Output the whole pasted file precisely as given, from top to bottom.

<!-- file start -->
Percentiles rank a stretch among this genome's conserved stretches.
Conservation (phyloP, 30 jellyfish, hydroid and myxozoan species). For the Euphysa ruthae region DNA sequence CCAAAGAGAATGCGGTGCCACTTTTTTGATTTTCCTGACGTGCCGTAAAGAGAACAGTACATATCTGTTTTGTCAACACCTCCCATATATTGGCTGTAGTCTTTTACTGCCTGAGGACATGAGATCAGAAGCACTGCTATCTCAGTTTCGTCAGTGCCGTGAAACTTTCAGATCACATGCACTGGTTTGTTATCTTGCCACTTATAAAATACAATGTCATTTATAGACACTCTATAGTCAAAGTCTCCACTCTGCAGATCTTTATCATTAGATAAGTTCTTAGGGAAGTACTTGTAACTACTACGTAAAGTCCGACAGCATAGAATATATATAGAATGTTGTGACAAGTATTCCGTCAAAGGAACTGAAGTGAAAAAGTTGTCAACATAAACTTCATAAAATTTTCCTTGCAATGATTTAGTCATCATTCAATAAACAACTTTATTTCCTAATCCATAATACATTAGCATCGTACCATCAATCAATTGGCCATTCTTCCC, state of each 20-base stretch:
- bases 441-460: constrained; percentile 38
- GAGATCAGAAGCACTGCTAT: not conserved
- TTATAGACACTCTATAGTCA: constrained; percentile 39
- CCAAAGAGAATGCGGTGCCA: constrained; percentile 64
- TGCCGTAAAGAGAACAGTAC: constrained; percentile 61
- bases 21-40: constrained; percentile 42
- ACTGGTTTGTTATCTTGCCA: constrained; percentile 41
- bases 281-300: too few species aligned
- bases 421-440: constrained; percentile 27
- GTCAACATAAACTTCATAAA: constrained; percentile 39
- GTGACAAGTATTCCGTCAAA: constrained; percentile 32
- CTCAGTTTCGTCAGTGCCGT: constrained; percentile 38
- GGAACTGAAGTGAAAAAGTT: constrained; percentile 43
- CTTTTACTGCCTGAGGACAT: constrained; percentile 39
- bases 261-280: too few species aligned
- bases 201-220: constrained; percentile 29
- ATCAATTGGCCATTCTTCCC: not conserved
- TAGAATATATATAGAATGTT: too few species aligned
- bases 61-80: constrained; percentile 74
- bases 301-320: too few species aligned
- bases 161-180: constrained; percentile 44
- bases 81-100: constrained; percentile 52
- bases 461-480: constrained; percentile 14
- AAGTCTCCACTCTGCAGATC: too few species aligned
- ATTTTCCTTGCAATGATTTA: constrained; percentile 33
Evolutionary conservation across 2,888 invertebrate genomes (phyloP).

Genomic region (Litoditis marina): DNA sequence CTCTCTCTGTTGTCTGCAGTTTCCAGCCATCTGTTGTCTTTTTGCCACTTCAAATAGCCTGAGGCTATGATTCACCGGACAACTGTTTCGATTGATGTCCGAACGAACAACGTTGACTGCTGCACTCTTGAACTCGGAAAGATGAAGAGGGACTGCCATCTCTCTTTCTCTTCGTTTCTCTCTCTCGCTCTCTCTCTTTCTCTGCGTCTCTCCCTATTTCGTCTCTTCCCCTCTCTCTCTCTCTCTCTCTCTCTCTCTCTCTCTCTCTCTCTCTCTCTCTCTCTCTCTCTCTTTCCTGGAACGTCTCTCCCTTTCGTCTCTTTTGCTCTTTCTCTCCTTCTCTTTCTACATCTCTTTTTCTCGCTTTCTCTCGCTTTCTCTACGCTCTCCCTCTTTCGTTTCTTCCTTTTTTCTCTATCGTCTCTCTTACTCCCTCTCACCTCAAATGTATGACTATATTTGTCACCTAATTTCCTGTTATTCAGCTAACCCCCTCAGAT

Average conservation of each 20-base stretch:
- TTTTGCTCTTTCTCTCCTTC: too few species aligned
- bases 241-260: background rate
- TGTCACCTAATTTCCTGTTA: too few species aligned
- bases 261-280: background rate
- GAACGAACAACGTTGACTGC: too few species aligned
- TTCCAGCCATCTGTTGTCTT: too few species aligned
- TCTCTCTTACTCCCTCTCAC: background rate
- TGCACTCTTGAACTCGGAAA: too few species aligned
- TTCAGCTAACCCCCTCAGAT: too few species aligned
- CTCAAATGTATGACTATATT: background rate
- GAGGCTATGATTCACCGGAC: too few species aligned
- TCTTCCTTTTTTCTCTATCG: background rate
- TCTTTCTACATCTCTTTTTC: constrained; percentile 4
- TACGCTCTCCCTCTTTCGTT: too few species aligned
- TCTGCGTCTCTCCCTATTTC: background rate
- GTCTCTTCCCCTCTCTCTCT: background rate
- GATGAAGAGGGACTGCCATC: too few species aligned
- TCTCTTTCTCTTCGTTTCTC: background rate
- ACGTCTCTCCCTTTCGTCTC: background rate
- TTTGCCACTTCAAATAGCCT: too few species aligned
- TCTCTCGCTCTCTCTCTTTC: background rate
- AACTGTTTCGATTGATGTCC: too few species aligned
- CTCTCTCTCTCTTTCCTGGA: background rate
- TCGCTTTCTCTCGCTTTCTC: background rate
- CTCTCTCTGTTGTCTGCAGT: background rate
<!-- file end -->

Percentiles rank a stretch among this genome's conserved stretches.
Conservation (phyloP, 30 jellyfish, hydroid and myxozoan species). For the Euphysa ruthae region DNA sequence CCAAAGAGAATGCGGTGCCACTTTTTTGATTTTCCTGACGTGCCGTAAAGAGAACAGTACATATCTGTTTTGTCAACACCTCCCATATATTGGCTGTAGTCTTTTACTGCCTGAGGACATGAGATCAGAAGCACTGCTATCTCAGTTTCGTCAGTGCCGTGAAACTTTCAGATCACATGCACTGGTTTGTTATCTTGCCACTTATAAAATACAATGTCATTTATAGACACTCTATAGTCAAAGTCTCCACTCTGCAGATCTTTATCATTAGATAAGTTCTTAGGGAAGTACTTGTAACTACTACGTAAAGTCCGACAGCATAGAATATATATAGAATGTTGTGACAAGTATTCCGTCAAAGGAACTGAAGTGAAAAAGTTGTCAACATAAACTTCATAAAATTTTCCTTGCAATGATTTAGTCATCATTCAATAAACAACTTTATTTCCTAATCCATAATACATTAGCATCGTACCATCAATCAATTGGCCATTCTTCCC, state of each 20-base stretch:
- bases 441-460: constrained; percentile 38
- GAGATCAGAAGCACTGCTAT: not conserved
- TTATAGACACTCTATAGTCA: constrained; percentile 39
- CCAAAGAGAATGCGGTGCCA: constrained; percentile 64
- TGCCGTAAAGAGAACAGTAC: constrained; percentile 61
- bases 21-40: constrained; percentile 42
- ACTGGTTTGTTATCTTGCCA: constrained; percentile 41
- bases 281-300: too few species aligned
- bases 421-440: constrained; percentile 27
- GTCAACATAAACTTCATAAA: constrained; percentile 39
- GTGACAAGTATTCCGTCAAA: constrained; percentile 32
- CTCAGTTTCGTCAGTGCCGT: constrained; percentile 38
- GGAACTGAAGTGAAAAAGTT: constrained; percentile 43
- CTTTTACTGCCTGAGGACAT: constrained; percentile 39
- bases 261-280: too few species aligned
- bases 201-220: constrained; percentile 29
- ATCAATTGGCCATTCTTCCC: not conserved
- TAGAATATATATAGAATGTT: too few species aligned
- bases 61-80: constrained; percentile 74
- bases 301-320: too few species aligned
- bases 161-180: constrained; percentile 44
- bases 81-100: constrained; percentile 52
- bases 461-480: constrained; percentile 14
- AAGTCTCCACTCTGCAGATC: too few species aligned
- ATTTTCCTTGCAATGATTTA: constrained; percentile 33
Evolutionary conservation across 2,888 invertebrate genomes (phyloP).

Genomic region (Litoditis marina): DNA sequence CTCTCTCTGTTGTCTGCAGTTTCCAGCCATCTGTTGTCTTTTTGCCACTTCAAATAGCCTGAGGCTATGATTCACCGGACAACTGTTTCGATTGATGTCCGAACGAACAACGTTGACTGCTGCACTCTTGAACTCGGAAAGATGAAGAGGGACTGCCATCTCTCTTTCTCTTCGTTTCTCTCTCTCGCTCTCTCTCTTTCTCTGCGTCTCTCCCTATTTCGTCTCTTCCCCTCTCTCTCTCTCTCTCTCTCTCTCTCTCTCTCTCTCTCTCTCTCTCTCTCTCTCTCTCTCTTTCCTGGAACGTCTCTCCCTTTCGTCTCTTTTGCTCTTTCTCTCCTTCTCTTTCTACATCTCTTTTTCTCGCTTTCTCTCGCTTTCTCTACGCTCTCCCTCTTTCGTTTCTTCCTTTTTTCTCTATCGTCTCTCTTACTCCCTCTCACCTCAAATGTATGACTATATTTGTCACCTAATTTCCTGTTATTCAGCTAACCCCCTCAGAT

Average conservation of each 20-base stretch:
- TTTTGCTCTTTCTCTCCTTC: too few species aligned
- bases 241-260: background rate
- TGTCACCTAATTTCCTGTTA: too few species aligned
- bases 261-280: background rate
- GAACGAACAACGTTGACTGC: too few species aligned
- TTCCAGCCATCTGTTGTCTT: too few species aligned
- TCTCTCTTACTCCCTCTCAC: background rate
- TGCACTCTTGAACTCGGAAA: too few species aligned
- TTCAGCTAACCCCCTCAGAT: too few species aligned
- CTCAAATGTATGACTATATT: background rate
- GAGGCTATGATTCACCGGAC: too few species aligned
- TCTTCCTTTTTTCTCTATCG: background rate
- TCTTTCTACATCTCTTTTTC: constrained; percentile 4
- TACGCTCTCCCTCTTTCGTT: too few species aligned
- TCTGCGTCTCTCCCTATTTC: background rate
- GTCTCTTCCCCTCTCTCTCT: background rate
- GATGAAGAGGGACTGCCATC: too few species aligned
- TCTCTTTCTCTTCGTTTCTC: background rate
- ACGTCTCTCCCTTTCGTCTC: background rate
- TTTGCCACTTCAAATAGCCT: too few species aligned
- TCTCTCGCTCTCTCTCTTTC: background rate
- AACTGTTTCGATTGATGTCC: too few species aligned
- CTCTCTCTCTCTTTCCTGGA: background rate
- TCGCTTTCTCTCGCTTTCTC: background rate
- CTCTCTCTGTTGTCTGCAGT: background rate